I believe you are right that the email experience isn't what customers have hoped to receive, and that is exactly why they are doing everything to decide on a car and a dealership online without contacting the dealership.  The increase in mobile traffic has also made it easier to "click to call" than to submit an email lead. 

Comment by Timothy Martell on July 16, 2014 at 1:16pm

Hey Tom. Nice article. I think your anecdotal experience is not representative of the whole and you allude to that yourself by contrasting your experience against the industry as a whole. 

The larger issue we've seen that I believe directly influences your experience is what I have been referring to as "systemic traffic loss." This has gone largely unnoticed because of what I would essentially call a "lucky coincidence." 

As a vendor I have the benefit, like other vendors, of seeing large amounts of data in a variety of markets across a variety of manufacturers. Also, because the trade secrets that allow companies like mine to achieve results for our clients are influenced by larger trends that take place over longer periods of time I am forced to look at much more historical data than a dealer would ever be inclined to look at.

Because of that we've noticed a really disturbing trend that has played out over the last 6-7 years. Whats interesting about that is that without looking at data over that long period of time and particularly comparing it to what other industries have experienced, its really easy to miss.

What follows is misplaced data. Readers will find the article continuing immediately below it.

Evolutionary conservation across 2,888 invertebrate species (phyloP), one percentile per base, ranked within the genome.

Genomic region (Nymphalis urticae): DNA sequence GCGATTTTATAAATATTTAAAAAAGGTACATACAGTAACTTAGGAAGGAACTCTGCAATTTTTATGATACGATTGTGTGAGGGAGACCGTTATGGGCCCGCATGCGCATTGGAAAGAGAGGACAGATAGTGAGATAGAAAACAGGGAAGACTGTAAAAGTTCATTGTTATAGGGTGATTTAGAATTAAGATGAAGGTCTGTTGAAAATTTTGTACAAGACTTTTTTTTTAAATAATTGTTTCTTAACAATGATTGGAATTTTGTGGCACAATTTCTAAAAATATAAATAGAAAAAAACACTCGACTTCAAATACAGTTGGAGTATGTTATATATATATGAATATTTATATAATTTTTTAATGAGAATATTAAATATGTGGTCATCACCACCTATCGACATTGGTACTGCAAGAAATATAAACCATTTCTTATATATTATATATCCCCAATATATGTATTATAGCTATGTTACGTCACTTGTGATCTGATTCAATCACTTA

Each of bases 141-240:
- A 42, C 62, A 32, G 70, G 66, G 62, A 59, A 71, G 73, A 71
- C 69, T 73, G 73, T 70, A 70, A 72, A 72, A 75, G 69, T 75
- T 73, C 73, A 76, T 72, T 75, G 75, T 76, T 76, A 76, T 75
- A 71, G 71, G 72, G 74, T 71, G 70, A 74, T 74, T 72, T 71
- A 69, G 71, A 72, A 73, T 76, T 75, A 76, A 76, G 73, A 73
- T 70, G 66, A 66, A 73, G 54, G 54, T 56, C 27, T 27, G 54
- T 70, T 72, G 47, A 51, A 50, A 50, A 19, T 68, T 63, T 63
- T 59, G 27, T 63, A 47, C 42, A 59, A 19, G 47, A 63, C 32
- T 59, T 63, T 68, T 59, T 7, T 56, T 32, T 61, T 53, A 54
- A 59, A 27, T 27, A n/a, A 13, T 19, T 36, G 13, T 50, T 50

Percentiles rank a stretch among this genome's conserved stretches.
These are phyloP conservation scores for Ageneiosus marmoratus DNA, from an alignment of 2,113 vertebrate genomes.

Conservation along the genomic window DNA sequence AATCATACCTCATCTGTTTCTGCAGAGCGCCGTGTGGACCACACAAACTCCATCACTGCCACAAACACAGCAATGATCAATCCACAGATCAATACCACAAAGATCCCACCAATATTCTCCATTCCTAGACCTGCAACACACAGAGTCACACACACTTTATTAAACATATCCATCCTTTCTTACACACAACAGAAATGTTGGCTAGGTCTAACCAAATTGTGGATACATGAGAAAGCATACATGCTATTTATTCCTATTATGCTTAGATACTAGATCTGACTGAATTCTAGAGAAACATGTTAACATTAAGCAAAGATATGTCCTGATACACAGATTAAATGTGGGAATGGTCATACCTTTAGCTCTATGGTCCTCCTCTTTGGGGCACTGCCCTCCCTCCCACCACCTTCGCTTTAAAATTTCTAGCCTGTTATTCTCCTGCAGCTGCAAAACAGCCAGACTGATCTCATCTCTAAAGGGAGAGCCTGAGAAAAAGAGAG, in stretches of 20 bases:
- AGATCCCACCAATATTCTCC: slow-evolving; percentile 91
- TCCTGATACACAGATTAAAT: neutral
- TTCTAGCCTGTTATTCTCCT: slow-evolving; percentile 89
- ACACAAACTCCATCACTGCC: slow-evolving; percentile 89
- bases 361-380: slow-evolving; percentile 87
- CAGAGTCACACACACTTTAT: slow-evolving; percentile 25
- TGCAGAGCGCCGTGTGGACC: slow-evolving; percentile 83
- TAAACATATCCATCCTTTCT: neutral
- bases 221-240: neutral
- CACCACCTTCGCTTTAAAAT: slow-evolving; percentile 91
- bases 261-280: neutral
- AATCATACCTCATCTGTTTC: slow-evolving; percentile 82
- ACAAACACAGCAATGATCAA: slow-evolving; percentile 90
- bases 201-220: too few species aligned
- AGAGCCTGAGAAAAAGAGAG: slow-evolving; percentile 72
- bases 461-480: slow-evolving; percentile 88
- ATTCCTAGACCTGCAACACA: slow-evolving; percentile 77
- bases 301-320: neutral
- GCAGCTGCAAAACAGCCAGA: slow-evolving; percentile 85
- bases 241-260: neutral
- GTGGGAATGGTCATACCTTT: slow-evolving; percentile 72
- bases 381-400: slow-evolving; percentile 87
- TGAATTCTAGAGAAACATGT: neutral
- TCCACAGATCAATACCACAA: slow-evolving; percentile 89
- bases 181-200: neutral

In short, the auto retail segment as a whole has experienced a 66% drop in website traffic since 2008. While new and used car search trends have slowly declined since 2004, this year marks the highest amount of search traffic for these terms since 2008 - but dealers are getting 66% less of the traffic!

No wonder leads are down, but sales are still up. What no ones realizing is that sales should be up by a large margin more. The reason they are not is because to online shopping experience has become more like the bad in-store experiences they had in the past. (Or like to think they had)

Get ready for a absurdly long sentence...

To put it bluntly, the unscrupulous and horribly poor quality of product being put forth by the majority of website vendors in the auto retail space, combined with a general attitude by OEM's to force this extremely low grade product on dealers as well as the efforts of lead aggregators and other 3rd party businesses to capture consumer interest have turned the virtue of online shopping in to a landfill of spam and harassment for the consumer. Let that sink in a moment.

Car dealer websites are so bad, that google has essentially categorized them as some of the lowest quality content on the web today. And whats worse, web providers are hiding this reality from dealers. It is amazing how many new clients we take on now that have manual web spam penalties assigned by google and they're not aware because their website provider is hiding this fact from the dealer.

Now lets think about the consumer experience and the 3rd party lead industry. How does lead aggregation work? You have a handful of wholesale lead aggregators that sell leads to the 3rd party providers that dealers pay for the leads. Then those 3rd party providers sell the leads to each other and then repackage bulk files of leads differently and sell and resell them again and again. The customer's e-mail gets bombarded by every dealer known to man and this often continues for months after they already bought a car and we haven't even discusses the phone situation yet.

 Now where is this "better way to buy a car" they've been hearing about for years?

Its a perfect storm of terrible. But its being masked by the rebounding consumer interest that has slowly rebounded each year since the economic collapse in 2008. Because of this the much greater underlying problem is going largely unseen.